Will it happen?
It’s hard to see. Abbott would be nervous about having the loosest of loose cannons wandering around the party room and surely it would make it extremely difficult for Palmer to run his business interests if he was in parliament – just ask Therese Rein. Quite simply, why would Palmer want the pain?
Clive’s love of old-school transport doesn’t just extend to the ocean liner. In 2010 he also floated the idea of investing in air-ship technology, registering a company called Zeppelin International and musing to reporters about the fiery clash of iconic zeppelin The Hindenberg. Palmer later said that interest in the Zeppelin was low “but maybe in the future. We’ll see.”
Will it happen?
Forget about it.
6. The media
In February, Palmer appeared on ABC Television’s Lateline in the wake of Gina Rinehart’s investment in Fairfax Media and floated the idea of grabbing a share for himself. “Fairfax looks very exciting,” he enthused. “You could have an east-west play with Fairfax. Gina should come from the west and buy 15 per cent and we could buy 30 per cent from the eastern side of Australia and really get the place humming again. That sounds very, very attractive. I’ll have to consider that overnight and see what my stockbroker tells me in morning and my financial advisers. We’ve certainly got the money and we’d certainly like to see media in Australia become much higher.” Obviously Clive’s broker killed this off, because it’s never been spoken off again.
Will it happen?
No way. Not when you get the sort of media play Palmer gets without owning anything.
Palmer’s big tourism assets are the Coolum resort on the Sunshine Coast (formerly run by the Hyatt chain until an ugly dust up that was settled after legal action) and Robina Woods on the Gold Coast. But this was supposed to be just the start of his investment in Queensland tourism. Back in August 2011, Palmer said he would invest ” a couple of billion dollars” in the Sunshine Coast region, with a plan due in May 2012.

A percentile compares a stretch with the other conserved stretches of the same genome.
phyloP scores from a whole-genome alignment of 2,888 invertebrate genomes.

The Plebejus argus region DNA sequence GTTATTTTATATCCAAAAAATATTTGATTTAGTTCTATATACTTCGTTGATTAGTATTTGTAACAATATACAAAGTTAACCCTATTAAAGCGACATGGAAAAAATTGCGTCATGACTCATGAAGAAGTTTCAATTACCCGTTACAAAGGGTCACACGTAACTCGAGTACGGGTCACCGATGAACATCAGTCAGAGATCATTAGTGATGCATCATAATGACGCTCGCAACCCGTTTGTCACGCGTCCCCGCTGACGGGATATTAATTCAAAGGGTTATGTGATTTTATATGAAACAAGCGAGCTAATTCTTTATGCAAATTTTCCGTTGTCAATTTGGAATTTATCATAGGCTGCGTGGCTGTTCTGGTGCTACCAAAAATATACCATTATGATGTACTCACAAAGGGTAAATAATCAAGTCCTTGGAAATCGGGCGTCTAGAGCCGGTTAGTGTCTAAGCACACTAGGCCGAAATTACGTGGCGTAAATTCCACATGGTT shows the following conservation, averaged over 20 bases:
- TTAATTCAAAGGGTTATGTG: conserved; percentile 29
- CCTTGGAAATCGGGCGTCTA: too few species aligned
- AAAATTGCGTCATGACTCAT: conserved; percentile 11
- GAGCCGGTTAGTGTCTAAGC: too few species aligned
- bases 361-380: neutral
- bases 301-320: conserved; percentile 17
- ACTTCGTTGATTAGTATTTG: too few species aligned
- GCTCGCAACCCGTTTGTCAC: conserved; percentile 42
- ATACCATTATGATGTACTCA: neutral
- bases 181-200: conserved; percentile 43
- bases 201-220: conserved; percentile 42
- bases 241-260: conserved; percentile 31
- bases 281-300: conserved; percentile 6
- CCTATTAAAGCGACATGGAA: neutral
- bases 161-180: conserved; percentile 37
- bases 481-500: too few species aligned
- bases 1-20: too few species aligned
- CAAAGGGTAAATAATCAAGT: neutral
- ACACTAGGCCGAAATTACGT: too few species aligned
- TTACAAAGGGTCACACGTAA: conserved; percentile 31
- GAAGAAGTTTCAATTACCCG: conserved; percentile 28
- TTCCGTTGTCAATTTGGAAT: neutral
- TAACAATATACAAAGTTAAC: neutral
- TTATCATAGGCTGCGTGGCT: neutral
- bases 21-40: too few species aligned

Will it happen?
Palmer is clearly keen to make changes at Coolum, but an investment in the billions looks unlikely given the state of the tourism sector and his other commitments. Just getting a good return on his current assets would be a great effort right now.
8. Paying for the big ideas
Some would say these big ideas are examples of classic overreaching by a mining billionaire who does little in the way of mining. Others would say these are the musings of a rich man, who can afford to indulge a few whims.
How Palmer can afford the money – and the time – to have so many different things on his plate can be partly explained by a news story from a few weeks ago that got about 1000 times less coverage than either Clive’s Titanic or political announcement.
On April 20, it was announced that Chinese conglomerate Citic Pacific had paid Palmer’s company Mineralogy $US200 million for the rights to mine another billion tonnes of magnetite iron ore in Western Australia.
Citic, which is developing the Sino Iron project near Karratha, has now paid Palmer $US615 million to mine three billion tonnes of his iron ore. Even better for Palmer (according to a report in The Australian) is the fact that Citic will pay Palmer a royalty of about $180 million next year, even if the much-delayed and hugely over budget project doesn’t actually produce iron ore. If the project does get up and running, annual royalties could eventually top $400 million.
It’s this cash that is the real rock on which Palmer’s fortune is built and from which these big ideas – crazy and otherwise – are launched.
Best of all, it’s another company – Citic Pacific – doing the hard work, leaving Palmer with plenty of time to pursue Titanics. And Zeppelins. And Fairfax. And coal mining. And tourism. And…well, who knows what Clive will come up with next.
This article first appeared on Business Spectator.